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Filtering Port Scans with nmap-audit

Keith Resar

No matter how much a systems administrator, even those with small installations, knows about the machines and the structure of his network, there is always a surprise lurking somewhere. It may be a machine that suddenly starts running an SMTP server, or someone running a MySQL database on his office workstation. Only regular, thorough audits of the hosts and ports open on the networks can put keep the sys admin informed.

Nmap, one of the most popular and pervasive open source port scanners, expertly determines which ports are open on any given machine. The program quickly executes and generates detailed reports on these open ports. Both efficiency and documentation are desired features in such a program, unless there are hundreds or thousands of computers within the network. Unfortunately, the manual process required by the regular regiment -- running nmap, gathering its reports, and determining the necessary changes -- is labor intensive and error prone. This process, without a doubt, can't scale to large networks or heavily loaded administrators.

This is where nmap-audit fits into the picture. The program helps clean up the many reports from nmap, merge them, eliminate unnecessary data, and present the remaining information in a format that is both easy to read and able to utilize the data management power of a spreadsheet. Upon an initial complete network audit, administrators will only receive a report from nmap-audit if a change is detected in the network.

Nmap-audit is actually a wrapper around nmap, which allows multiple nmap processes to run simultaneously so the network can be traversed more quickly. The data generated by each nmap process is stored in a directory structure that ensures data integrity, even with multiple runs, yet still provides administrators easy access to the raw nmap output when necessary.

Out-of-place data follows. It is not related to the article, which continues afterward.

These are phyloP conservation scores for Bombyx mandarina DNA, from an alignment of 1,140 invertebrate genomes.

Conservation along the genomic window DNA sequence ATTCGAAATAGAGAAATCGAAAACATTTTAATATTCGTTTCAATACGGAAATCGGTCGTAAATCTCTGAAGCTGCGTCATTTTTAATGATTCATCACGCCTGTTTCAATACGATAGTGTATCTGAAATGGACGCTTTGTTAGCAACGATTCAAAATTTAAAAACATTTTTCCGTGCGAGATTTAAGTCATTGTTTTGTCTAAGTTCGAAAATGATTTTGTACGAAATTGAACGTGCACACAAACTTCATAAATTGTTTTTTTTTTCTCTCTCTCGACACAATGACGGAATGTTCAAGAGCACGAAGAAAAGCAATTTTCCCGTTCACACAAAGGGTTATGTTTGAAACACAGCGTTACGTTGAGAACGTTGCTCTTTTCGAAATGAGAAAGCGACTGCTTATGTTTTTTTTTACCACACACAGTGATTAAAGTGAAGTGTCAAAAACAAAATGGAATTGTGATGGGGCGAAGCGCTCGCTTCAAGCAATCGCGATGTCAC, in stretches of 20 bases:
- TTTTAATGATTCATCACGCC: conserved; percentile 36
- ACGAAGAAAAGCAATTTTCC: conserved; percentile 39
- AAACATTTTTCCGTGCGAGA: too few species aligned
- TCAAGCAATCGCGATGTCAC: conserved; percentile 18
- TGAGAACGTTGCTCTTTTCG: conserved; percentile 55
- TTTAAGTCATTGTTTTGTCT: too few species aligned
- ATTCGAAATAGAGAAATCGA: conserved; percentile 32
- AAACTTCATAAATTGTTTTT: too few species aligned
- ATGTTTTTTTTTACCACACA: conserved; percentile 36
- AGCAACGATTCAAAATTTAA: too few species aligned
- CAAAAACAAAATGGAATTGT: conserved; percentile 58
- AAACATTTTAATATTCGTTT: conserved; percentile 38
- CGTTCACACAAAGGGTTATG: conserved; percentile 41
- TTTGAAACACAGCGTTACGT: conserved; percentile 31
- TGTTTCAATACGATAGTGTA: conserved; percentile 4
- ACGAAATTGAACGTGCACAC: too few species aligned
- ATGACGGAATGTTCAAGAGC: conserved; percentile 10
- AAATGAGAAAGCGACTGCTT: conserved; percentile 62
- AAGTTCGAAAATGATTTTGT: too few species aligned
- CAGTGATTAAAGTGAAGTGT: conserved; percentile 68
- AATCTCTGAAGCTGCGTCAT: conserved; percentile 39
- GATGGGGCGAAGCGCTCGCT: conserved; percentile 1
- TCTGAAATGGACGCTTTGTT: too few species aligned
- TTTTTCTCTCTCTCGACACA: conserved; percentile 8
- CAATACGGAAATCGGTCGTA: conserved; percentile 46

Design Goals

My organization needed a script that would help turn an excellent port scanner into a capable enterprise-wide network auditor. As such, the nmap-audit script was developed to complement nmap, leveraging the port scanner's many design features. The requirements of this script are as follows:

  • Guarantee that administrators know the current state of the network.
  • Perform the scan as quickly as possible, using all resources allocated to the effort.
  • Perform the audit with minimal user intervention. Specifically, after the initial audit, there is to be no administrator interaction unless the state of the network has changed.
  • The process must not to be administrator initiated with each audit.
  • The data presentation must be in a flexible form.
  • All network state data, as well as the actual nmap output, must be readily available, regardless of whether the requested information has been reported to the administrator.
Introducing nmap-audit

Nmap-audit deploys nmap to scan multiple hosts simultaneously. Once the scans are complete, nmap-audit produces a single report that consolidates port scan data that has been filtered to eliminate commonly or already accepted network configurations. Once the audit filter is configured, the report only highlights changes to the port configuration and will not deluge the user with unnecessary information on routine conditions.

As illustrated later, nmap-audit lets the user create groups of hosts and configure pre-authorized port settings for the hosts in each group. For example, you can create a group for email servers and specify in the nmap-audit configuration not to bother alerting administrators to the obvious fact that the email servers have TCP port 25 open for SMTP. As you add more filter information, the report becomes a slimmer and more manageable summary that will only include unauthorized or unanticipated activity.